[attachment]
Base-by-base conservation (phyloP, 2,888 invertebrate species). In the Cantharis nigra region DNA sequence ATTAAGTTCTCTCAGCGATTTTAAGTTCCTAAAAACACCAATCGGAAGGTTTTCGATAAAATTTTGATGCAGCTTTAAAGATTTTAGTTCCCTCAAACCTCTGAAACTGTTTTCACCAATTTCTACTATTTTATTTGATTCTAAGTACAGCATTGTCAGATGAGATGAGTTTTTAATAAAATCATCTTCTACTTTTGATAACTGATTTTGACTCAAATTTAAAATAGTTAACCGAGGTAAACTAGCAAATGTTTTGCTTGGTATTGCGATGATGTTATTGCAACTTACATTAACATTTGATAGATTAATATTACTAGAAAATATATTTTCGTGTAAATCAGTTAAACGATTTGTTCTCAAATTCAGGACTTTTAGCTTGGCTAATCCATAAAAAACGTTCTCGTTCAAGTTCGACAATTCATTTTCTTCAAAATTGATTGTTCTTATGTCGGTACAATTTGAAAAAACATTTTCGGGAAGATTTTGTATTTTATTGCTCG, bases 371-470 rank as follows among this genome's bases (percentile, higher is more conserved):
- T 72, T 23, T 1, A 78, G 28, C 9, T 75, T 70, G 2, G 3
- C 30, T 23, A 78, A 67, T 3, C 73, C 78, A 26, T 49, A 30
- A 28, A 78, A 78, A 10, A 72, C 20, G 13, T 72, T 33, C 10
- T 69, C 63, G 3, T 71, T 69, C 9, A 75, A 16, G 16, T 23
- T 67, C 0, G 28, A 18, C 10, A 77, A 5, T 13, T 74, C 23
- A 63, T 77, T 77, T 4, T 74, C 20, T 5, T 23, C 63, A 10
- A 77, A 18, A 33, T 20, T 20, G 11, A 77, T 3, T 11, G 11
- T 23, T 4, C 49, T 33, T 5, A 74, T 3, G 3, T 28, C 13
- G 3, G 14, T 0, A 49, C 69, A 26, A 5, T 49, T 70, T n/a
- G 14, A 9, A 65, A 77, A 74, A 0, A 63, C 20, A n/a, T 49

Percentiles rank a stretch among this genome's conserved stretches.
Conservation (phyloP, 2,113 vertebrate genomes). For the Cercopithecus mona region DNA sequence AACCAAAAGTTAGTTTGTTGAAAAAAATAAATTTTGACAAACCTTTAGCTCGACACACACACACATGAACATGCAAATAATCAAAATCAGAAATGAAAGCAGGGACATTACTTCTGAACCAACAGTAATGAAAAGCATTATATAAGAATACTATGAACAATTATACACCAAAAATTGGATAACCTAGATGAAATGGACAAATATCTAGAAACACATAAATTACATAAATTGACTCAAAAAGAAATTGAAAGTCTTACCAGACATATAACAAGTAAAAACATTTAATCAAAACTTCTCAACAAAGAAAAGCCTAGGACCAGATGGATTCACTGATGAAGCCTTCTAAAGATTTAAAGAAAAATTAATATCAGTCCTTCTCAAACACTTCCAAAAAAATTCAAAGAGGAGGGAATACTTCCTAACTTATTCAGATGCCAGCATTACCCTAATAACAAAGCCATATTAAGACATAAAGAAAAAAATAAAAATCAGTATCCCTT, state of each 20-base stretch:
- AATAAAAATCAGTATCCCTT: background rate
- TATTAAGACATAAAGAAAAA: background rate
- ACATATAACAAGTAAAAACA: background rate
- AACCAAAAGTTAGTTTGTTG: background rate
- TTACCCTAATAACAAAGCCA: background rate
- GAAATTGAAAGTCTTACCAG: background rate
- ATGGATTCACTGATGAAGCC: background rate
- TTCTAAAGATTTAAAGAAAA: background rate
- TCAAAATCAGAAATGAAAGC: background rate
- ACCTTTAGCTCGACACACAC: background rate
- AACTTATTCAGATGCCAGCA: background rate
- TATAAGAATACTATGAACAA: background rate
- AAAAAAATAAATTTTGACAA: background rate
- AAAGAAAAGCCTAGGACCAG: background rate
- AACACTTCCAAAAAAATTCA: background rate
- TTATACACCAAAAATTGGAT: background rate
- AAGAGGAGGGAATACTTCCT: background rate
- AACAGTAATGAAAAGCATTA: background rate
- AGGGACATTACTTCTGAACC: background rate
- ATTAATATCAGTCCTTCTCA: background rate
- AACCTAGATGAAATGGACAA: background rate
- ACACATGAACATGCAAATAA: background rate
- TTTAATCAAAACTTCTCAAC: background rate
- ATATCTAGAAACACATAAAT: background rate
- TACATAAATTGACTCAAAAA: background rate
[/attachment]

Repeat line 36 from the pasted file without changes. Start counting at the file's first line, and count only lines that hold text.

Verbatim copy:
- TTTAATCAAAACTTCTCAAC: background rate